|Publication number||US5096717 A|
|Application number||US 07/577,420|
|Publication date||Mar 17, 1992|
|Filing date||Sep 4, 1990|
|Priority date||Sep 7, 1989|
|Also published as||CA2024631A1, CA2024631C, DE59005517D1, EP0421921A1, EP0421921B1|
|Publication number||07577420, 577420, US 5096717 A, US 5096717A, US-A-5096717, US5096717 A, US5096717A|
|Inventors||Dagmar Wirth, Christian Bucher|
|Original Assignee||Ciba-Geigy Corporation|
|Export Citation||BiBTeX, EndNote, RefMan|
|Patent Citations (6), Non-Patent Citations (6), Referenced by (106), Classifications (23), Legal Events (5)|
|External Links: USPTO, USPTO Assignment, Espacenet|
The invention relates to a particularly advantageous oral administration form for disodium 3-amino-1-hydroxypropane-1,1-diphosphonate, to methods for the production of this administration form and to the use of this administration form in a therapeutic method for the elimination of disorders of calcium and/or phosphate metabolism.
3-Amino-1-hydroxypropane-1,1-diphosphonic acid and its salts, a process for the preparation of this acid and its industrial use as a calcium complex-forming detergent constituent has been described in German Examined Published Patent Application No. 2,130,794. The suitability of the said acid and its salts as a pharmaceutical active ingredient has been described in German Published Patent Application No. 2,405,254. The disodium salt--called disodium pamidronate in the following has already been investigated clinically as an antihypercalcaemic agent. Numerous publications verify the good activity of this compound against the particularly serious diseases osteoporosis, osteolysis as a result of metastases in the bone substance and Paget's disease.
An antihypercalcaemic compound must additionally be suitable for long-term therapy for several months or years. For long administration periods of this type, administration forms are necessary which make possible administration by the patient without outside help. Oral administration forms such as capsules or tablets should correspond to these requirements. However, "epigastric complaints" are mentioned in the British Medical J. Volume 295, 1301-1305 (1987), see page 1304, during clinical tests on patients after administration of capsules or tablets containing disodium pamidronate. A need therefore exists for oral administration forms having improved gastric compatibility.
For orally administered granules having a small diameter, in particular pellets having a diameter of less than about 1.5 mm, their accelerated gastric passage is characteristic. These can overcome the barrier function of the pylons, dependent on the quantity of the substances contained in the stomach. If the granules, in particular the pellets, are further coated with a gastric juice-resistant, intestinal juice-soluble coating, release of the active ingredient in the stomach, which is still possible despite relatively rapid further transport, can be essentially eliminated. The release then takes place in a controlled manner in the doudenum, where better absorption takes place. The active compound is absorbed more rapidly and to a larger extent in this part of the gastrointestinal tract in the stomach, so that the risk here of local excess concentrations and ulcer formation is reduced.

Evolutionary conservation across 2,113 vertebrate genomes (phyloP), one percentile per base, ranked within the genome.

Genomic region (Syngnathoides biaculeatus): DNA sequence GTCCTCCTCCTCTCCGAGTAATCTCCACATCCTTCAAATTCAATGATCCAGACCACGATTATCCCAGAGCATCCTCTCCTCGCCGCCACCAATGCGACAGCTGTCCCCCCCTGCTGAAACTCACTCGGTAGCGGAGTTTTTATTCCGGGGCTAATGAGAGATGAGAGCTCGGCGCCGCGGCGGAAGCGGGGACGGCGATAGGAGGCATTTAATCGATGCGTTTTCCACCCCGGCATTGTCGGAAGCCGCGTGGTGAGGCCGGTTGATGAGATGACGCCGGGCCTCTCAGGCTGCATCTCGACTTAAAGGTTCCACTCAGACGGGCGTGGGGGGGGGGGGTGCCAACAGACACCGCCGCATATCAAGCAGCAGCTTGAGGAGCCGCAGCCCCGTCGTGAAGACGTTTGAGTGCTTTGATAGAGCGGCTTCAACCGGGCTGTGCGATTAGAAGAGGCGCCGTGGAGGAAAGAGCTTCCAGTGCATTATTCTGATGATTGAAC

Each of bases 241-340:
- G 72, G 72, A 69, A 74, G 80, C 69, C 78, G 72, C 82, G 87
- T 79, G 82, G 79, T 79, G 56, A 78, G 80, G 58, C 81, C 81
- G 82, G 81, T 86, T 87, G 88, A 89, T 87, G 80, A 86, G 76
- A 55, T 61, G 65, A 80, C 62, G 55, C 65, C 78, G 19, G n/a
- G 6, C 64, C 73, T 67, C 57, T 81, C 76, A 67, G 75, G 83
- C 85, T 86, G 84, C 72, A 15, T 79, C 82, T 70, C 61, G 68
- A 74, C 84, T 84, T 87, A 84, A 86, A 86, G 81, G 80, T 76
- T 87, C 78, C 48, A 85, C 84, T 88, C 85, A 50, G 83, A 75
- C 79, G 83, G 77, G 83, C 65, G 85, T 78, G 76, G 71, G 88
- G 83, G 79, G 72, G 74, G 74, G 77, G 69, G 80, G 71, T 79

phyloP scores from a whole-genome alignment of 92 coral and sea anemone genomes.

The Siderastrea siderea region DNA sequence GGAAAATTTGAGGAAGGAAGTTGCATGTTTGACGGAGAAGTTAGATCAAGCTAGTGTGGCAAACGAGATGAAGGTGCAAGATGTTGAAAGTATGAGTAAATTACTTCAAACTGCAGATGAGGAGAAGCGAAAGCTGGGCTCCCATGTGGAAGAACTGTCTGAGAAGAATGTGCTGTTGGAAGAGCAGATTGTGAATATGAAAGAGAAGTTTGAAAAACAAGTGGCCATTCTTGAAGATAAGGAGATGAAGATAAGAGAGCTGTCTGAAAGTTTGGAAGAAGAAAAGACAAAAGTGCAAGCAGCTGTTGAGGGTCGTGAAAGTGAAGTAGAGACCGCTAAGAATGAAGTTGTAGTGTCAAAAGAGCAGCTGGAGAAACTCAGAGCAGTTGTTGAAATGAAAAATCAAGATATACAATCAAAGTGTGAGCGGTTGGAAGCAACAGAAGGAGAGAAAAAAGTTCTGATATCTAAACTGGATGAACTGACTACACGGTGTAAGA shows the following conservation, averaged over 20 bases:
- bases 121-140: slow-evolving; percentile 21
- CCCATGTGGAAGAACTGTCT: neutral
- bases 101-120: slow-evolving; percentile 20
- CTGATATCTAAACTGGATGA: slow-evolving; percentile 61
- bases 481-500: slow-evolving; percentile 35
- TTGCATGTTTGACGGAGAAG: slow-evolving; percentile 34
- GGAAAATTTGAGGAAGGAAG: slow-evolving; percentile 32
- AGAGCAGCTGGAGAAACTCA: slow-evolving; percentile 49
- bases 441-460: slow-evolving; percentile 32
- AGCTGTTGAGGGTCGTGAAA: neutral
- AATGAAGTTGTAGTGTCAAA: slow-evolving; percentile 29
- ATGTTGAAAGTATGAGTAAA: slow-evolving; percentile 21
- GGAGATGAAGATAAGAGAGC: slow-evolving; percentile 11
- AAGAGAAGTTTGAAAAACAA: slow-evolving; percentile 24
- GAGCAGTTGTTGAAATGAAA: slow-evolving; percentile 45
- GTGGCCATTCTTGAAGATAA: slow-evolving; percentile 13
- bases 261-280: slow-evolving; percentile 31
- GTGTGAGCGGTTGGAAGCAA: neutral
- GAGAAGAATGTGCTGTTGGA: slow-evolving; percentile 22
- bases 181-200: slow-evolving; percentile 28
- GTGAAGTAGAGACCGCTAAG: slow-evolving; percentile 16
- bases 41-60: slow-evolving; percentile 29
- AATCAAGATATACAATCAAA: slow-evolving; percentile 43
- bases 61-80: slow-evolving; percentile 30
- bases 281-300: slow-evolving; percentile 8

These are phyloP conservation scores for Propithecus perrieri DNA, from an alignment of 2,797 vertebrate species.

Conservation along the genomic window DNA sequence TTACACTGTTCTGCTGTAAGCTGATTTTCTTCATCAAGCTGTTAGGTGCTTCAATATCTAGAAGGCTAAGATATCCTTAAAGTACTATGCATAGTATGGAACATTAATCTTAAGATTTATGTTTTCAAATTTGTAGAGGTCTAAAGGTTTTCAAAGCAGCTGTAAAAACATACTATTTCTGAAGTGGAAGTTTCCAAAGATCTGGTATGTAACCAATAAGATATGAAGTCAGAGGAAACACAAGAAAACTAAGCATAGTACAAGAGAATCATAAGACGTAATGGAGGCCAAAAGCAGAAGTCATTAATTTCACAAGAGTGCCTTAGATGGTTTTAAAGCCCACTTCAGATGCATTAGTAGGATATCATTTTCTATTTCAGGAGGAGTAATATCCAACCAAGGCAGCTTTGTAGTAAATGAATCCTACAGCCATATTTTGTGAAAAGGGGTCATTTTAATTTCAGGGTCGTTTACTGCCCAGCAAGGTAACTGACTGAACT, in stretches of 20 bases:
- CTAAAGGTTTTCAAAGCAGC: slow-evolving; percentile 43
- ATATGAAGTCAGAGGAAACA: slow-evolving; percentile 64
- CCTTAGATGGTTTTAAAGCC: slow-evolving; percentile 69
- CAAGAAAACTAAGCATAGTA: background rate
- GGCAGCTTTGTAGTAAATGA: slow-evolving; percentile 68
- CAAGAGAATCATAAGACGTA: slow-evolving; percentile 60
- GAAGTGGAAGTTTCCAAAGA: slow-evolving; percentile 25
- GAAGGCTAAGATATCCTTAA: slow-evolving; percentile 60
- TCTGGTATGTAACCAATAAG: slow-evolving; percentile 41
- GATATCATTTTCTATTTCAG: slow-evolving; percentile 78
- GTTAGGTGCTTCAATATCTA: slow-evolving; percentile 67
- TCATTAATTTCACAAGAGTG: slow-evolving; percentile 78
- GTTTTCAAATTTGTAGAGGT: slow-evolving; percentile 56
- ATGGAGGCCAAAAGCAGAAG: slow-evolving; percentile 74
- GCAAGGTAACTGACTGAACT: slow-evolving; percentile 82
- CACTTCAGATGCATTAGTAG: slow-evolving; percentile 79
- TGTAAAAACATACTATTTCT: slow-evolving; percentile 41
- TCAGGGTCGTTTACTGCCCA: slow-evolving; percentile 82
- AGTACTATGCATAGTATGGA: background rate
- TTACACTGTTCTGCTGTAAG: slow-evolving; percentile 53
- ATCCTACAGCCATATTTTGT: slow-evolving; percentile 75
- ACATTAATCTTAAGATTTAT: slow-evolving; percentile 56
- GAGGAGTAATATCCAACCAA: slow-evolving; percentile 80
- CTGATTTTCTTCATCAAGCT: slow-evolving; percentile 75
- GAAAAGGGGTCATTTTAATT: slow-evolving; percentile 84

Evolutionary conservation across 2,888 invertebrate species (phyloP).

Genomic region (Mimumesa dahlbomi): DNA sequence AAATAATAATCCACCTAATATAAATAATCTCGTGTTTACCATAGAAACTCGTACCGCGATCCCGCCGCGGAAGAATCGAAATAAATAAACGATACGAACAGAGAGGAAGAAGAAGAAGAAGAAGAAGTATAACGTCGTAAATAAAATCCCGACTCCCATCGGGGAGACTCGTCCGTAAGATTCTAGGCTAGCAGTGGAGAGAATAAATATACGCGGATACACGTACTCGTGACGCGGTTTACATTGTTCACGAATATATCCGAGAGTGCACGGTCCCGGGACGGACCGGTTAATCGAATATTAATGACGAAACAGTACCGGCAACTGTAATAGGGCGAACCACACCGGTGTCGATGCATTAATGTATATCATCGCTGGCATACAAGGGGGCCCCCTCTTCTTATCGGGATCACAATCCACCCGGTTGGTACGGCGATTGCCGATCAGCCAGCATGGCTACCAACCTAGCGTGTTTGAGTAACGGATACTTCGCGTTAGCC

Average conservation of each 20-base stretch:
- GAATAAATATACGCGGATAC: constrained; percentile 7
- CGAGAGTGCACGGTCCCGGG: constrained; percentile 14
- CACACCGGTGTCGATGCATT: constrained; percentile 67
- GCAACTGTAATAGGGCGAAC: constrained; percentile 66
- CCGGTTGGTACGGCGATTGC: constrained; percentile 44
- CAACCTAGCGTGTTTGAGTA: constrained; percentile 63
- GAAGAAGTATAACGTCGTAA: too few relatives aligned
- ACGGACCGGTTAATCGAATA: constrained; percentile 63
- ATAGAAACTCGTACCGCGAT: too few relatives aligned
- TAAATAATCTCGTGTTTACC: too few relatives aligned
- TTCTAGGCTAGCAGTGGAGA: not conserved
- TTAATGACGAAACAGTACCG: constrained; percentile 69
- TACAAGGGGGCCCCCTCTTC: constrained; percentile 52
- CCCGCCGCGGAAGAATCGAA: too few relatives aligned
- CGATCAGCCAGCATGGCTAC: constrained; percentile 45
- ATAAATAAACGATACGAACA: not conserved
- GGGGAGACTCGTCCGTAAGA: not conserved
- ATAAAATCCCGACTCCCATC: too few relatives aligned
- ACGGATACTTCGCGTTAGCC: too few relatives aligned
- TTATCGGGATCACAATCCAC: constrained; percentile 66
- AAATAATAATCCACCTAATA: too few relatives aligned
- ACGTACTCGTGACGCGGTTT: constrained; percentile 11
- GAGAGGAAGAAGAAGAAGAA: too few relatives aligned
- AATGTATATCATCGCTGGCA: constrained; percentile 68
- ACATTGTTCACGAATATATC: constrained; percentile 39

The production of disodium pamidronate granules which are to be coated with a gastric juice-resistant, intestinal juice-soluble coating agent is problematical if the customary spraying-on methods are used. The organic solvents used in such methods are disadvantageous for ecological reasons. When spraying aqueous dispersions onto the preformed granules, the water is made basic in contact with the alkaline-reacting active ingredient disodium pamidronate. As the coating agent must be soluble in the basic medium because of the solubility required in the intestinal juice, granules containing this basically reacting active ingredient are unsuitable for coating with such a coating agent in the presence of water.
The invention is based on the object of coating granules of disodium pamidronate, in particular in the form of pellets, with a gastric juice-resistant, intestinal juice-soluble coating agent in such a way that this forms a solid and uniform coating on spraying-on using an aqueous dispersion of the coating agent despite incompatibility with the basically reacting active ingredient.
This object is achieved by the present invention by first coating the granules to be coated, preferably pellets, with a hydrophilic, elastic inner coating and then coating the granules protected in this way with a gastric juice-resistant, intestinal juice-soluble outer coating.
In a particularly preferred embodiment, the double-coated granules are formed as spherical pellets having a particle size of less than 1.5 mm.
The present invention relates to double-coated granules for the oral administrations of disodium pamidronate with controlled release, wherein the granules are coated with a hydrophilic, elastic inner coating and with a gastric juice-resistant, intestinal juice-soluble outer coating.
The double-coated granules, in particular pellets, are distinguished by good gastric compatibility. They are therefore particularly suitable for oral administration in capsules and for taking over relatively long periods of time.
The terms used further above and in the following are defined as follows in the context of the description of the invention:
In the double-coated granules according to the present invention, the active ingredient disodium pamidronate is preferably present in the form of its crystalline hydrate, in particular the pentahydrate, which is described in European Patent Application Publication No. 177,443.